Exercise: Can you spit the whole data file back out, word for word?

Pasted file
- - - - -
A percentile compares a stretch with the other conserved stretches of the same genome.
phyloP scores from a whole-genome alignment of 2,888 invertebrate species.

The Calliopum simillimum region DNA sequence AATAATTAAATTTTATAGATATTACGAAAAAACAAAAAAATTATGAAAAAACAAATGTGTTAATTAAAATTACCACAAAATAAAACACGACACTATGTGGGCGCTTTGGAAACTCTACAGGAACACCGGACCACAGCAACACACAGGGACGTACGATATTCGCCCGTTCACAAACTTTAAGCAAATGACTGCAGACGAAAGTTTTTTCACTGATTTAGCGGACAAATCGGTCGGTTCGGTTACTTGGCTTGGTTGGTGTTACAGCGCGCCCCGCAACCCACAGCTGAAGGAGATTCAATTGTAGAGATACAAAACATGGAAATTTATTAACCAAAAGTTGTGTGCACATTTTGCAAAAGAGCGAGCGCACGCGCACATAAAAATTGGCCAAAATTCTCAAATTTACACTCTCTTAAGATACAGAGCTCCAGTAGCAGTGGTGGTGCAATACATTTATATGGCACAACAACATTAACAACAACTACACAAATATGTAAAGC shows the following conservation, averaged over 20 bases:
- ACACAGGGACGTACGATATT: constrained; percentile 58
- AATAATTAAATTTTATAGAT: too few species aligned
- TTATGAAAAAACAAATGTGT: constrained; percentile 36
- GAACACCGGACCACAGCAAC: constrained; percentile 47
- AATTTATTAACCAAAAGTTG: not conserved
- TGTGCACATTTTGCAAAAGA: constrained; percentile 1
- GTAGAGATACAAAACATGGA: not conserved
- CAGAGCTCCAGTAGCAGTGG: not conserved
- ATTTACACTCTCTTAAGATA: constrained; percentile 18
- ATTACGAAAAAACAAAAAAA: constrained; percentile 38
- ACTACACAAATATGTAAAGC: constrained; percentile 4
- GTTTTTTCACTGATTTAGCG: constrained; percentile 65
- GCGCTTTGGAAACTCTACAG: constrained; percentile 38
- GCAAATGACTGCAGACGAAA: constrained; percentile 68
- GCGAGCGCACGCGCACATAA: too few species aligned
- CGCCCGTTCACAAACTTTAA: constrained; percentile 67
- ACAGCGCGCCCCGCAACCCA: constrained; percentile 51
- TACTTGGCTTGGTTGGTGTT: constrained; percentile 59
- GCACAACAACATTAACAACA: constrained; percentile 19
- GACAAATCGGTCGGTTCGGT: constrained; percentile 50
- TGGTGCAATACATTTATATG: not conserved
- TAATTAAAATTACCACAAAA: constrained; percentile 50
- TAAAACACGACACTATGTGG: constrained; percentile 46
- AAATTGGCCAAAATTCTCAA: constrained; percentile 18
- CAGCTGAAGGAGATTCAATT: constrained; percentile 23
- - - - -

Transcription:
A percentile compares a stretch with the other conserved stretches of the same genome.
phyloP scores from a whole-genome alignment of 2,888 invertebrate species.

The Calliopum simillimum region DNA sequence AATAATTAAATTTTATAGATATTACGAAAAAACAAAAAAATTATGAAAAAACAAATGTGTTAATTAAAATTACCACAAAATAAAACACGACACTATGTGGGCGCTTTGGAAACTCTACAGGAACACCGGACCACAGCAACACACAGGGACGTACGATATTCGCCCGTTCACAAACTTTAAGCAAATGACTGCAGACGAAAGTTTTTTCACTGATTTAGCGGACAAATCGGTCGGTTCGGTTACTTGGCTTGGTTGGTGTTACAGCGCGCCCCGCAACCCACAGCTGAAGGAGATTCAATTGTAGAGATACAAAACATGGAAATTTATTAACCAAAAGTTGTGTGCACATTTTGCAAAAGAGCGAGCGCACGCGCACATAAAAATTGGCCAAAATTCTCAAATTTACACTCTCTTAAGATACAGAGCTCCAGTAGCAGTGGTGGTGCAATACATTTATATGGCACAACAACATTAACAACAACTACACAAATATGTAAAGC shows the following conservation, averaged over 20 bases:
- ACACAGGGACGTACGATATT: constrained; percentile 58
- AATAATTAAATTTTATAGAT: too few species aligned
- TTATGAAAAAACAAATGTGT: constrained; percentile 36
- GAACACCGGACCACAGCAAC: constrained; percentile 47
- AATTTATTAACCAAAAGTTG: not conserved
- TGTGCACATTTTGCAAAAGA: constrained; percentile 1
- GTAGAGATACAAAACATGGA: not conserved
- CAGAGCTCCAGTAGCAGTGG: not conserved
- ATTTACACTCTCTTAAGATA: constrained; percentile 18
- ATTACGAAAAAACAAAAAAA: constrained; percentile 38
- ACTACACAAATATGTAAAGC: constrained; percentile 4
- GTTTTTTCACTGATTTAGCG: constrained; percentile 65
- GCGCTTTGGAAACTCTACAG: constrained; percentile 38
- GCAAATGACTGCAGACGAAA: constrained; percentile 68
- GCGAGCGCACGCGCACATAA: too few species aligned
- CGCCCGTTCACAAACTTTAA: constrained; percentile 67
- ACAGCGCGCCCCGCAACCCA: constrained; percentile 51
- TACTTGGCTTGGTTGGTGTT: constrained; percentile 59
- GCACAACAACATTAACAACA: constrained; percentile 19
- GACAAATCGGTCGGTTCGGT: constrained; percentile 50
- TGGTGCAATACATTTATATG: not conserved
- TAATTAAAATTACCACAAAA: constrained; percentile 50
- TAAAACACGACACTATGTGG: constrained; percentile 46
- AAATTGGCCAAAATTCTCAA: constrained; percentile 18
- CAGCTGAAGGAGATTCAATT: constrained; percentile 23